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Why Middle School is Hard for Parents and How to Fix it

I see two primary reasons parents find middle school challenging and it’s not because kids are going through puberty and moody. Do we miss their cuter, cuddly elementary school selves? Maybe some, but we’re also ready to reclaim our own lives in a bigger way. We’ve been in primary parent mode for 12 years and want to take our foot off the pedal at a time when it’s confusing to know how our kids actually need us. 

And we do back off in some ways, particularly as these peak earning years create more work demands. It’s also easier to recede as a parent in middle school - fewer asks from the PTA, not scheduling play dates anymore and hopefully we’ve stopped packing snacks and water bottles by now. But the truth is, for many of us, this loss of control is scary. What are my kids doing on their devices all day? They rebuff all my efforts at conversation. Do I trust that everything is ok or dig my heels in more, i.e., nag and pry? How do I know where the right balance of privacy and safety lies?  How much more can or do I move into the adult world, getting my own needs met? If I don’t do it now, am I willing to wait until my kids are in college? 

Reason #2: Our own wonderful memories. Hello, who had a great time in middle school? Maybe a handful of the popular crowd, but I’m guessing you're not the people reading this. If you’re still carrying baggage about social rejection or poor body image from your adolescence, watching your kid go through this stuff can be gut-wrenching. Wait, you’re saying I have to dig into that puberty stuff now? Can’t I just leave it in the memory banks and pretend it will go away? Of course you can ignore your past, but we both know it will rear its ugly head, probably disguised as helicopter parenting or misplaced anxiety about whether my child is ok/normal. And do you want your child to be on the receiving end of that? [Hint, this is where I tell you we can clear a lot of this up without unearthing every bad thing that ever happened to you.] So what’s the upside of doing this work, besides feeling better and maybe improving your body image while you’re at it? 

You have a better internal guidance system that knows whether it’s you or your kid reacting in the moment, and you can make better parenting decisions based on fact and not misplaced angst.

Besides the inner work you’re always pushing (geez, Louise, are you a coach or something), what else can help?

If you haven’t already, start investing in your adult life. For them and for you. Committing to your adult fun, even in small ways, not only fills your tank but models what healthy adulthood looks like. It may seem like teens are in their rooms all the time, but they’re watching us and have a pretty good pulse on our behavior.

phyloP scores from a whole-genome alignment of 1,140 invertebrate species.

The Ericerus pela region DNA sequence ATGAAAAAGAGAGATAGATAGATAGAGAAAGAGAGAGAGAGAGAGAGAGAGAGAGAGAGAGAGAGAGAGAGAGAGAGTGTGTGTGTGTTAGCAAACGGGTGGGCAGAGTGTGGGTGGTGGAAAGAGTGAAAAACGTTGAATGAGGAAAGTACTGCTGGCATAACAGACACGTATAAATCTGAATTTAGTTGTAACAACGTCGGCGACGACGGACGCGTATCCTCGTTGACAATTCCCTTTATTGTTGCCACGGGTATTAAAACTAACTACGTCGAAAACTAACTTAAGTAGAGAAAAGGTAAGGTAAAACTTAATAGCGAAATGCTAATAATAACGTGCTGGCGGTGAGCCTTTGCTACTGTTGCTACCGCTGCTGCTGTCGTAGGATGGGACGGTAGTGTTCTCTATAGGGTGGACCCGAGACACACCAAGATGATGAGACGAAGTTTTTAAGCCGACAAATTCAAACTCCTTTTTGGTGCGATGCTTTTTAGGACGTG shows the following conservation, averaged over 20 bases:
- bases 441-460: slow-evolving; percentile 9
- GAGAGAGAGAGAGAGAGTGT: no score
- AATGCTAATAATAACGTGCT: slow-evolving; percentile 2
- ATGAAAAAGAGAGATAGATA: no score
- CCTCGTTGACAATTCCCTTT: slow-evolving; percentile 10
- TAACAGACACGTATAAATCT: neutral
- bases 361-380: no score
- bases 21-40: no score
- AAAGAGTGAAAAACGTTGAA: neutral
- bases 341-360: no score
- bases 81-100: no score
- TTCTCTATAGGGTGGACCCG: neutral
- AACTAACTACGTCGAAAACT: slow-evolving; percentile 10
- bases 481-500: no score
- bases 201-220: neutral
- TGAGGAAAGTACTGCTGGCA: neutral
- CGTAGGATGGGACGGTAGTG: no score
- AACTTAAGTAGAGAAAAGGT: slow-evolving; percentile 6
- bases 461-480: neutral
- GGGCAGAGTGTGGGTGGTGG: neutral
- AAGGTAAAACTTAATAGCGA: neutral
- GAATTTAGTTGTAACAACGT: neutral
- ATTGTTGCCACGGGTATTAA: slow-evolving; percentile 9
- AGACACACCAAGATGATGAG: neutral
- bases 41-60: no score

Research shows that content people regularly schedule basic things like coffee or a walk with a friend, a regular date night, or a socially-focused hobby (could even double as an exercise class). All the things we badger kids to do more of - physical activity, hanging out with people IRL – we have to be doing it ourselves. And talk about these things when you share about your day. Ahem…maybe less social media scrolling too in front of young minds? 

Want to find out what your teens are thinking or worrying about? Build your connection with them. Remember the 1:1 play time recommended for younger kids? It still applies now. Get out of the house. Treat them to boba tea or play frisbee in the park. They may groan at first, but you’ll create space for them to open up if they choose. Keep it short: 30-45 minutes is plenty and twice a month is sufficient. Particularly if you have an introverted kid, don’t pressure them to talk too much. A few questions are ok, but they will shut down if you overdo it. Ask about their video games and what they like about playing them. What was the funniest IG reel they saw that day? We might not care in the slightest about the topic, but we have to talk about what they value to build trust. Over time, they may share tidbits about friends or school challenges that we can file away or address head on if it feels necessary. 

Want to chat more about your child or specific situation? Join the March 6th Tapping Circle focused on Parenting Teenagers or set up a virtual coffee chat to discuss 1:1 options. Also leave a comment on which idea sounds the most doable or practical, or just a "Hell, Yeah!".

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